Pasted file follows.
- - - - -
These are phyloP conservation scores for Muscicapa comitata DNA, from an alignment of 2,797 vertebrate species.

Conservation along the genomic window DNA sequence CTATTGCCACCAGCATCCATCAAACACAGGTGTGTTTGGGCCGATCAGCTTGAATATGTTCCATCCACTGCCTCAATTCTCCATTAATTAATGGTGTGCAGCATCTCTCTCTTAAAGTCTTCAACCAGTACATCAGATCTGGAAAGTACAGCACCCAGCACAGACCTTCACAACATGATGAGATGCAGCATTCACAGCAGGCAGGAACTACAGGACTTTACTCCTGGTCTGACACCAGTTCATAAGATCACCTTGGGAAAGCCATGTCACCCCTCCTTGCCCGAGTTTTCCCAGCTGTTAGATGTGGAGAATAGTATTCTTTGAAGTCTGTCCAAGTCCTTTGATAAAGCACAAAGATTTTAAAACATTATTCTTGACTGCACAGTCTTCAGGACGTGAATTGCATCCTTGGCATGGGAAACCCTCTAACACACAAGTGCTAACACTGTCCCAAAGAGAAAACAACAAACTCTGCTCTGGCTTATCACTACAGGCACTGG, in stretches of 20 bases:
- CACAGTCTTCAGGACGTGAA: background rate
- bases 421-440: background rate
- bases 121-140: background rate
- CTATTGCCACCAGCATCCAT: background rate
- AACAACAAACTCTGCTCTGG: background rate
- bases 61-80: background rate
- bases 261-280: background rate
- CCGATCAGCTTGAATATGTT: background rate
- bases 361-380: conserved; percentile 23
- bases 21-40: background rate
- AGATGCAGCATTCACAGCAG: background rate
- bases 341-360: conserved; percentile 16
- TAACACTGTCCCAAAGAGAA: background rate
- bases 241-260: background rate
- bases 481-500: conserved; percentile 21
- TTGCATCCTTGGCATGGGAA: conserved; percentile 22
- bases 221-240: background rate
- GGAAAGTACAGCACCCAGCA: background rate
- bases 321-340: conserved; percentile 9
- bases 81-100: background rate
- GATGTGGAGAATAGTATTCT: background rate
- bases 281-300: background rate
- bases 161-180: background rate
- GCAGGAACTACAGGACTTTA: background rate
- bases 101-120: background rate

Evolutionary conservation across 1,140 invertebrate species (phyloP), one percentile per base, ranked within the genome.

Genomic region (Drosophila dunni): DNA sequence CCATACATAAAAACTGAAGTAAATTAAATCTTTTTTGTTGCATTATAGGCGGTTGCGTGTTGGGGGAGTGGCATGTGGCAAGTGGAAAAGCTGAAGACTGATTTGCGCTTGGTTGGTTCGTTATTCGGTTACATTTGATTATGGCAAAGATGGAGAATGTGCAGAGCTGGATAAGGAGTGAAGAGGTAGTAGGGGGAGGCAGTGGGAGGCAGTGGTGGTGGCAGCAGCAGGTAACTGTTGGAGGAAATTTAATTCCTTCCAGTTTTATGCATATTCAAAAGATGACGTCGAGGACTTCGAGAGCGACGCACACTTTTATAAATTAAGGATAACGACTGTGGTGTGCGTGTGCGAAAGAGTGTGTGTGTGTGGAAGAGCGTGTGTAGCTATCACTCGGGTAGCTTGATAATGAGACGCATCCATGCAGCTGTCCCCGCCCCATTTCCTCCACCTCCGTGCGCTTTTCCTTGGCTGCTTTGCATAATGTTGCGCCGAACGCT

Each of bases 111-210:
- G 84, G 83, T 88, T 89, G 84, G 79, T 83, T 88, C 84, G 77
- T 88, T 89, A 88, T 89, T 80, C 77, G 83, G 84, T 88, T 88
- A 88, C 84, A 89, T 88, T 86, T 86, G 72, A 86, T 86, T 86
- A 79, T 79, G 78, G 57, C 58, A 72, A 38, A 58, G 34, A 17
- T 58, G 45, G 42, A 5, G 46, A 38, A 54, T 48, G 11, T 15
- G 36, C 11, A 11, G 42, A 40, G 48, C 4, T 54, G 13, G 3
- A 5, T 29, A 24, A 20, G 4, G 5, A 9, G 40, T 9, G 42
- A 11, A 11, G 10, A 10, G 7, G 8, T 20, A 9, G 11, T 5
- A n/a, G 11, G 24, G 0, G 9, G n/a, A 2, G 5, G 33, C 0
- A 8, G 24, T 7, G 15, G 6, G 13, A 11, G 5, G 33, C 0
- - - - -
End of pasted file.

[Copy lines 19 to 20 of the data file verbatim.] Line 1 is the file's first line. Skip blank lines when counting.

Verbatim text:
- bases 221-240: background rate
- GGAAAGTACAGCACCCAGCA: background rate